I don’t go to them anymore (too expensive, too crowded, I’d rather be comfortable in my own house, thank you), but I do have a Netflix account. Here are a few movies I found to be entertaining. Keep in mind that my mentions might have sustained some terrible reviews along the way, which is why I don’t read reviews until after I’ve seen the movie/read the book/dined at the restaurant/etc.
Life is about a Life magazine photojournalist who finagles a way to cover James Dean just before Dean scored his role in East of Eden. Overlook Robert Pattinson as the journalist, because he still looks like a Twilight vampire to me, but Dane Dehaan as James Dean…WOW.
The Do-Over, (another Netflix original) but I’m a sucker for Adam Sandler. Yes, even his terrible movies hold an appeal to me.
Question of the Issue
What is your preferred method of reading? Are you digital only? Or do you like the smell and heft of a bound edition? Mix and match?
I personally love a nice hard-cover, particularly if it’s signed by the author – and if signed by one of my favorites, I’m in heaven – but I admit to reading books on my iPhone. I haven’t picked up a magazine in a doctor’s office in years. For traveling, it’s paperbacks all the way (same entertainment, slightly less poundage), and I’ll leave them in airport waiting areas or at friend’s houses just to share the love.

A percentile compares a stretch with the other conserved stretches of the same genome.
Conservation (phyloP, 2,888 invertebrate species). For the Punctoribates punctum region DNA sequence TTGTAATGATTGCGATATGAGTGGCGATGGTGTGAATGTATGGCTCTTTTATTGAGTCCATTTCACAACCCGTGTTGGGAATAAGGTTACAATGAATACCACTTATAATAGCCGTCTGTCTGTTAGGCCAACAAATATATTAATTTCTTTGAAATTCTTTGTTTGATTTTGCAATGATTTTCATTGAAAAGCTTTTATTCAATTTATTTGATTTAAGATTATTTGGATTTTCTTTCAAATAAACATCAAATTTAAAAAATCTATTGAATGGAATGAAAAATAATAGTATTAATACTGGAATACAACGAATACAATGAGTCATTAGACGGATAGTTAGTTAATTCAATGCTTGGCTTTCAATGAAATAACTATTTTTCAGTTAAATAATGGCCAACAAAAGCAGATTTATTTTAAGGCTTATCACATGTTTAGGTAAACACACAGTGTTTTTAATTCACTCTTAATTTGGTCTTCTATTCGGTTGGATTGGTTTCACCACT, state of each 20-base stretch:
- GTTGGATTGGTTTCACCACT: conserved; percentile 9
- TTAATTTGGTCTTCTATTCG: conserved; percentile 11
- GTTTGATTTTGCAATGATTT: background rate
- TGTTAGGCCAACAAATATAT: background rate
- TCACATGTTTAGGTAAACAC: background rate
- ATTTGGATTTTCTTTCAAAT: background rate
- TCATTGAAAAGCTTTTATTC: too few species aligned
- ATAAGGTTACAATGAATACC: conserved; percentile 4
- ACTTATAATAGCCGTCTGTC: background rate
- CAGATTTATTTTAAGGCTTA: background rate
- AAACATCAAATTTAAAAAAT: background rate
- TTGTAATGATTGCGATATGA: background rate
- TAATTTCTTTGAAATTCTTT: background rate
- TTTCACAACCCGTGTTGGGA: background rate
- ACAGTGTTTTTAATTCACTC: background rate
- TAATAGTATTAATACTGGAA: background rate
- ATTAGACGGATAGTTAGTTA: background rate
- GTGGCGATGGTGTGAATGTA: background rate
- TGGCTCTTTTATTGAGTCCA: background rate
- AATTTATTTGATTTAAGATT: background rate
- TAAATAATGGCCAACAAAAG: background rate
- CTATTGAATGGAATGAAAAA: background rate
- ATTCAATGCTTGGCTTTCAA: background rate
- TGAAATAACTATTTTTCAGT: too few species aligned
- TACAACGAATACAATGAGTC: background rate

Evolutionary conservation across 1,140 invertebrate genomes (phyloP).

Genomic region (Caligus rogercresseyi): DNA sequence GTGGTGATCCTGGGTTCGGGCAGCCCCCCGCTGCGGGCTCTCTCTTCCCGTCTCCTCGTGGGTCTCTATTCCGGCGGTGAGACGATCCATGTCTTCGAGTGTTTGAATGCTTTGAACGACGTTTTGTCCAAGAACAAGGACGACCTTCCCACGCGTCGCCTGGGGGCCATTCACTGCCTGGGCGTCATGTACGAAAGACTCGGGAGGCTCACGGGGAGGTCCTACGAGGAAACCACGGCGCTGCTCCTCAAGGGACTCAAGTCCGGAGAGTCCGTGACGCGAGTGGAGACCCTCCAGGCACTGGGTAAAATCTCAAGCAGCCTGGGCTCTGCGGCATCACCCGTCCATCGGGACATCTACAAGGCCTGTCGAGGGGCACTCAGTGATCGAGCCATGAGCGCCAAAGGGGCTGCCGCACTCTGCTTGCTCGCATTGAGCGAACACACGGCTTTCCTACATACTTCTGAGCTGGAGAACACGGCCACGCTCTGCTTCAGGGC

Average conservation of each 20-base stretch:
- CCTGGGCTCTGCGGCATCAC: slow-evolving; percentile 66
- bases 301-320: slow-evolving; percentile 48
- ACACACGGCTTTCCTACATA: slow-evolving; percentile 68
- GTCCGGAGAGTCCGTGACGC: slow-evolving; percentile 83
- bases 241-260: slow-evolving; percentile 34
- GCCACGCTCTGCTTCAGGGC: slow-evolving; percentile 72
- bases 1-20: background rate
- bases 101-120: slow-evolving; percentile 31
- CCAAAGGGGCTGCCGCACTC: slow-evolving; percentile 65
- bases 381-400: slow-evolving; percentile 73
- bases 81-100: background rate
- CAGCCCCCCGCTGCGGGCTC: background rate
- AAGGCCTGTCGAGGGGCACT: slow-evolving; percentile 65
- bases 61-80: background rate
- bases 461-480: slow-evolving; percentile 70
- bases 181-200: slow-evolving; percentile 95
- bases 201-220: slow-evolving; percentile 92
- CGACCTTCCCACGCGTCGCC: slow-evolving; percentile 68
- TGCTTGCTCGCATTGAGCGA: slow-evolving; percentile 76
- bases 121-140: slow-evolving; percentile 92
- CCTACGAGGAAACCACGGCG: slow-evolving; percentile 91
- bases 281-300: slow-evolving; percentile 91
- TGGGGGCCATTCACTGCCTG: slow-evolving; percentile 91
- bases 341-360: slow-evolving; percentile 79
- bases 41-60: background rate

Quote of the Issue
The idea is to write it so that people hear it & it slides through the brain and goes straight to the heart. ~Maya Angelou
Here’s the real action: check it out.
Find me on Facebook! I’ll friend anyone. Ask anyone. I even approve the weird guys from another country who IM me to ask about my life but clearly have never read my profile.
I’m a Goodreads author! Honest to God. Ask me a question, I’ll be happy to answer. Even if it’s a *stupid* question. (Or a questionable question. Those are the best kind.)
Follow me on Twitter! I’m not sure I have anything wonderful to say. I will say that I follow some interesting people. I can’t believe I can say this, but a few interesting people follow me, too. Twitter: the cyber cocktail party – alcohol not necessary.
I do have an Instagram. I’ve had it for a long time. Be forewarned, I take a lot of photos of food, either what I’ve made or my restaurant choices. My Instagram is also littered with photos of dogs and cats.
I’m also on Pinterest! Rarely, but I do hit up the boards every now and again.
With any luck, I will see you next month.
Periodically!, PO Box 207, Royal Oak, Michigan 48068